Let me indulge in a bit of hyperbole for a moment and just say this: if the government brings an antitrust lawsuit against Google, then Google as we know it is dead.
As The New York Times reported yesterday, the Federal Trade Commission has been investigating Google since last summer over antitrust concerns. And now the commission has hired a gunslinger outside attorney, Beth Wilkinson, which indicates they are planning to bring legal action against Google.
Leave aside for the moment whether Google deserves to be sued, or whether the government ends up winning any kind of concessions from the Internet search giant.
The point is, the suit itself will be devastating to Google’s business. Just the distraction that this kind of case creates can hobble even the most successful, well-run company. The endless depositions, the court hearings, the subpoenas, the PR nightmare every time yet another embarrassing old email gets dug up out of the archives—it’s a nightmare.
Think Google is too powerful? You only need to look back to Microsoft circa 1998 to see what happens. That year, the Department of Justice filed an antitrust lawsuit against the software giant, and brought in renowned attorney David Boies to make its case that Microsoft had abused its monopoly power in the personal-computer market.
The case dragged on for years and ended with relatively toothless settlement terms, but by then the damage was done. Microsoft had become timid, slow, afraid to compete. The stain of the allegations had tarnished its reputation. The distraction of fighting the court battle caused Microsoft to lose focus, and guess what? By 2004, when the dust finally settled, the world had moved on, and Microsoft had missed all the big trends: Internet search went to Google; online music and media went to Apple, which parlayed those strongholds into its current dominant position in mobile phones and now tablets; and social networking was just being invented by Facebook.
Microsoft, meanwhile, has never recovered.
So on what basis will the FTC go after Google? In a nutshell, the government will argue that Google controls two thirds of U.S. Internet searches, and that it has rigged its search results in ways that hurt its competitors.
Antitrust cases are notoriously tricky to prove, and could be especially so in this case. Simply establishing that a company holds a monopoly in a particular market can be difficult, especially in the dynamic, fast-changing world of the Internet, where even defining the market is a challenge, let alone establishing that a company holds a monopoly in one.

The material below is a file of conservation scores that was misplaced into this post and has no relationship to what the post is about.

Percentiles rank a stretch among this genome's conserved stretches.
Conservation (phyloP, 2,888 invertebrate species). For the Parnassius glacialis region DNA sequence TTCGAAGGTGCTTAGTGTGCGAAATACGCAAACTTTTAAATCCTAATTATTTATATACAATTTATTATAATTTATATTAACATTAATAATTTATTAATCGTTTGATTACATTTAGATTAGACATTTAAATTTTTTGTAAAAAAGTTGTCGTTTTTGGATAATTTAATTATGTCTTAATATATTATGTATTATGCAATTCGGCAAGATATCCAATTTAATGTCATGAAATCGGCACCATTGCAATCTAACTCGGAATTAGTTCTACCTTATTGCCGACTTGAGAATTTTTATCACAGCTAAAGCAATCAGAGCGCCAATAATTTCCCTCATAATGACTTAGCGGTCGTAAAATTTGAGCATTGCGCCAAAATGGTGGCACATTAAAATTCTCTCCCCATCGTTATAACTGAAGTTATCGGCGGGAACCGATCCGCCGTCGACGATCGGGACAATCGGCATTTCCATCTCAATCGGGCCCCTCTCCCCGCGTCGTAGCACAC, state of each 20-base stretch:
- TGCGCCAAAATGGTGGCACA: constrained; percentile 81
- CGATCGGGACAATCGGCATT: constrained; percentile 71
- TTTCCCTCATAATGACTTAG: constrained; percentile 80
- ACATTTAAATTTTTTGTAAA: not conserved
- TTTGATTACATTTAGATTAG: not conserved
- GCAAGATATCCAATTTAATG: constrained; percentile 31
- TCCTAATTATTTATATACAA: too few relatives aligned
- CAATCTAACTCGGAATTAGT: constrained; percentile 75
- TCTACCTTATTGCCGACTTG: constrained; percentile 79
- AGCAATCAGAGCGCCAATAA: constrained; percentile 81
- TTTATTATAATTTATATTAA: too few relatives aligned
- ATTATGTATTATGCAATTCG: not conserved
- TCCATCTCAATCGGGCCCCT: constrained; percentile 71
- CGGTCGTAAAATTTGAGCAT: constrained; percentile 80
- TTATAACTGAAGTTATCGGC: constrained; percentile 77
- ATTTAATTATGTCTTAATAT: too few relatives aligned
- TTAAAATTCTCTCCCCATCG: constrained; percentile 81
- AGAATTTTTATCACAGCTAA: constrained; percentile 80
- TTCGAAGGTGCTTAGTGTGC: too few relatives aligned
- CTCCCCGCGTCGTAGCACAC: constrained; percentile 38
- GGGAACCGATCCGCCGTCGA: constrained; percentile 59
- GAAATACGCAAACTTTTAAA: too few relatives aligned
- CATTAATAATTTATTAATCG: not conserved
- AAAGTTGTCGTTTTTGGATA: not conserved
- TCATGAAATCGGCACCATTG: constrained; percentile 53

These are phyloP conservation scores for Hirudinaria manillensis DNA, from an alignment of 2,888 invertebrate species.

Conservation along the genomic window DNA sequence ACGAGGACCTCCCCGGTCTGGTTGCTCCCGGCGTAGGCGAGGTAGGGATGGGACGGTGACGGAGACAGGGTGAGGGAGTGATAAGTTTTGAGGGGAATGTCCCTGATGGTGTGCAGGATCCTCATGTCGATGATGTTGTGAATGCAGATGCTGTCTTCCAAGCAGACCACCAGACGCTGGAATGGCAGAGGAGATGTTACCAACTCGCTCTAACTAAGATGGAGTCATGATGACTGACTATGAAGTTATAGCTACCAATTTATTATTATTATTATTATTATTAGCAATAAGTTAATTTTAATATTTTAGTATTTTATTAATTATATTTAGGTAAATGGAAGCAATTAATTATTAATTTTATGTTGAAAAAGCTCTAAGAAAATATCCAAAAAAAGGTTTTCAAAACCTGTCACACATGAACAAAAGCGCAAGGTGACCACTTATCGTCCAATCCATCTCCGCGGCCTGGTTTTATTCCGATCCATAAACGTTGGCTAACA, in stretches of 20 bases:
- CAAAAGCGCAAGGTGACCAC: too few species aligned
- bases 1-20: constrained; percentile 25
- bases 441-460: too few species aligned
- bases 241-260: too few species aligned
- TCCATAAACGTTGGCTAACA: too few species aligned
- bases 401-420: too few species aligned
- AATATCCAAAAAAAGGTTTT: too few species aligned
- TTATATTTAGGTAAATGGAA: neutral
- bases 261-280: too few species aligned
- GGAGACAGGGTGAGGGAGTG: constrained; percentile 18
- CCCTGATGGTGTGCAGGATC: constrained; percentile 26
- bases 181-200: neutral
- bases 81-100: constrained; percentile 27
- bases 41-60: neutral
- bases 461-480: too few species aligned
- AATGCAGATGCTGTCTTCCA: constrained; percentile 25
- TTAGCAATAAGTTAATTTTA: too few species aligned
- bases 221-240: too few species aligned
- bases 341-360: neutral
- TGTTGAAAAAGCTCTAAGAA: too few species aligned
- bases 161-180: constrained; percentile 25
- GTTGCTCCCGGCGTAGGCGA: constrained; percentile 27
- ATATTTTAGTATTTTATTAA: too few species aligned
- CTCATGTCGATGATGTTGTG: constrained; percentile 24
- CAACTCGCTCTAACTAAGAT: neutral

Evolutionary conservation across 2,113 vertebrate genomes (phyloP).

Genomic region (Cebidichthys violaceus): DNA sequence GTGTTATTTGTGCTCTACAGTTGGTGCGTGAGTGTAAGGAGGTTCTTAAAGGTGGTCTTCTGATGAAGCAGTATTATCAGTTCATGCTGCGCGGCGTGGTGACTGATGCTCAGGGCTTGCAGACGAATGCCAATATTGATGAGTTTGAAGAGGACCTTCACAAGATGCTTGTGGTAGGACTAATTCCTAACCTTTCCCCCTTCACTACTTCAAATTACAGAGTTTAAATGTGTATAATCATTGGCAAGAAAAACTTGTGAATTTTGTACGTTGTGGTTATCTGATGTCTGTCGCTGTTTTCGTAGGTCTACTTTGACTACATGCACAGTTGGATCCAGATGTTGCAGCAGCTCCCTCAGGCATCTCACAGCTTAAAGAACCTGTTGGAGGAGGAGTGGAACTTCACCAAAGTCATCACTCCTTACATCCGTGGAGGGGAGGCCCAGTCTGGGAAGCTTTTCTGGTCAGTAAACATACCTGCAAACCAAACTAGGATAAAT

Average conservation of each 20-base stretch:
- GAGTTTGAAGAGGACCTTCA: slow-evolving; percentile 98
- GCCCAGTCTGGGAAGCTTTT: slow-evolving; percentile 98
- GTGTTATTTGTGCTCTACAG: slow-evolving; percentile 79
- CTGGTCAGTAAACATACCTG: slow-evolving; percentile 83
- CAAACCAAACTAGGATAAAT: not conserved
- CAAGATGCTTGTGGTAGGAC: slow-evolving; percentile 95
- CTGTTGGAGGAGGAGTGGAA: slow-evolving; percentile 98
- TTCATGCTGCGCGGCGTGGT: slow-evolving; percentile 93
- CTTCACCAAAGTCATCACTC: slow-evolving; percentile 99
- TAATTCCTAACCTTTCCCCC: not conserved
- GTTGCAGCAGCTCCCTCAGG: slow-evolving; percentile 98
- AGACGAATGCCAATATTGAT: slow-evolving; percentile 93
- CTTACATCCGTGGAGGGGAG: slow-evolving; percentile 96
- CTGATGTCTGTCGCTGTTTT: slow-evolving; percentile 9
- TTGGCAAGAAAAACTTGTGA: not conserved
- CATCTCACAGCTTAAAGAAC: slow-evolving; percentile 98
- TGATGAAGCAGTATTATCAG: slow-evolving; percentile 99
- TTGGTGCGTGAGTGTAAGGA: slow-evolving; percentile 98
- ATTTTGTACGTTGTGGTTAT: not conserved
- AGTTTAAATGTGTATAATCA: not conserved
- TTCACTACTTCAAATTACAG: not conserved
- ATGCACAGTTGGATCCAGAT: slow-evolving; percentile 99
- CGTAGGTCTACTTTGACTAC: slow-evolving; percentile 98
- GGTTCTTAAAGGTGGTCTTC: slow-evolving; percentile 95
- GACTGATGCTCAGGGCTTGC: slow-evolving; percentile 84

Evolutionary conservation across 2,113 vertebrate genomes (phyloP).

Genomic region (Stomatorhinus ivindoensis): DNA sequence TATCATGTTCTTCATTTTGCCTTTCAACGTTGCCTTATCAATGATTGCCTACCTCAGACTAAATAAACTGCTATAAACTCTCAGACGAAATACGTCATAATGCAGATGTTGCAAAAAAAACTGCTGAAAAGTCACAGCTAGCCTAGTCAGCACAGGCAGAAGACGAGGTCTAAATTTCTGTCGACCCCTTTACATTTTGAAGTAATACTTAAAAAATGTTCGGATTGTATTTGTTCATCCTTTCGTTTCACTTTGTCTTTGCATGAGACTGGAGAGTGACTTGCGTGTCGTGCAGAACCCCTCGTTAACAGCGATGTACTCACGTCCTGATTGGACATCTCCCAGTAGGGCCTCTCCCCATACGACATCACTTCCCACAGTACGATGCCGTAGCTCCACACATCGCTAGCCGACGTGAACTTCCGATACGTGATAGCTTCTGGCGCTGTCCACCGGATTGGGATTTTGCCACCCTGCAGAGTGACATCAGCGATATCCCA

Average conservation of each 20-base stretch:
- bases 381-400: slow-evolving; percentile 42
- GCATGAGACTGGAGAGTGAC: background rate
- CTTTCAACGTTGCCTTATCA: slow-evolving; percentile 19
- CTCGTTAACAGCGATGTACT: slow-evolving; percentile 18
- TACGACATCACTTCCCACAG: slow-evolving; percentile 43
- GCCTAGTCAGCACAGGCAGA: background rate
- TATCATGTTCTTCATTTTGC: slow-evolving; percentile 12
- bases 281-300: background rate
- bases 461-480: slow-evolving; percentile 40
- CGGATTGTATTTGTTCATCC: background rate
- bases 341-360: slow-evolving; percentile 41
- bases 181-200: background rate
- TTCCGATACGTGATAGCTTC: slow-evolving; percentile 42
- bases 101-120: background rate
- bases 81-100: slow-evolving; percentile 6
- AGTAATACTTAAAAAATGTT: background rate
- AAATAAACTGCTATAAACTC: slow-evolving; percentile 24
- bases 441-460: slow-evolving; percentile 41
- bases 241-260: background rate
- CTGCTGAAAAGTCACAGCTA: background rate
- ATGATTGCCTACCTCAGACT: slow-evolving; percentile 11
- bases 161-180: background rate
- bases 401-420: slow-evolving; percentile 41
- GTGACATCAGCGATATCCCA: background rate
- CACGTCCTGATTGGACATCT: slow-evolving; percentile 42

But even if the government can do that, it’s not enough. Just having a monopoly isn’t a problem. The government must also prove that Google abused its monopoly power.
Google will argue that it has no monopoly, that its market share is ephemeral because at any time users can switch to rival search engines, such as its Microsoft’s Bing, Google’s closest rival, with 15 percent market share.
The courts can work that out. But none of it matters anyway. The scary thing, if you’re Google, is simply having to deal with the hassle and distraction of a major government lawsuit.
In fact, this investigation and the possible litigation could not come at a worse time. Google right now is facing huge challenges to its very existence, and can ill afford any kind of distraction.
Google’s overarching problem is that its core business—Internet search—was created to meet the needs of the Internet as it existed in 1996. In those days the Web was open, and Google’s algorithms could crawl over everything.
Today, the Internet is being carved up into walled gardens. Facebook has 900 million members, and Google can’t crawl their stuff. Apple is pushing a world where apps take the place of Web sites—apps that also remain closed off to Google.
The other big trend is that the world is leaving PCs behind for mobile devices. We’ve entered what Steve Jobs called “the post-PC era.” This too is a threat to Google, whose business was created in a world where people surfed an open Web via desktop and laptop PCs.
Google has tried to remain relevant in mobile by creating the Android operating system and giving it away at no cost to handset makers. Android has garnered lots of market share but lately seems to be losing momentum.
In an attempt to keep up with Facebook, Google last year launched its own social network, Google+. Google claims huge user numbers for its fledgling network—more than 170 million users. But those numbers are cooked: Google is counting anyone who brushes up against Google+ when using Google search, Gmail, or YouTube.
The reality is that Google+ has been a disappointment. It may not be a “ghost town,” as some have said, but it’s certainly not taking the world by storm. One Google engineer actually slammed Google+ as “a pathetic afterthought” in a post that accidentally became public.
Google CEO Larry Page has spent the past year trying to get everyone at Google focused on a few key efforts that are essential to creating a second act for the company. But while he has been trying to get Googlers to move faster, the U.S. government has come in with the threat of a lawsuit that will bog Google down. Investigators in Europe are not far behind. Taken together, this legal wrangling could be a deathblow to the company that once ruled the Internet.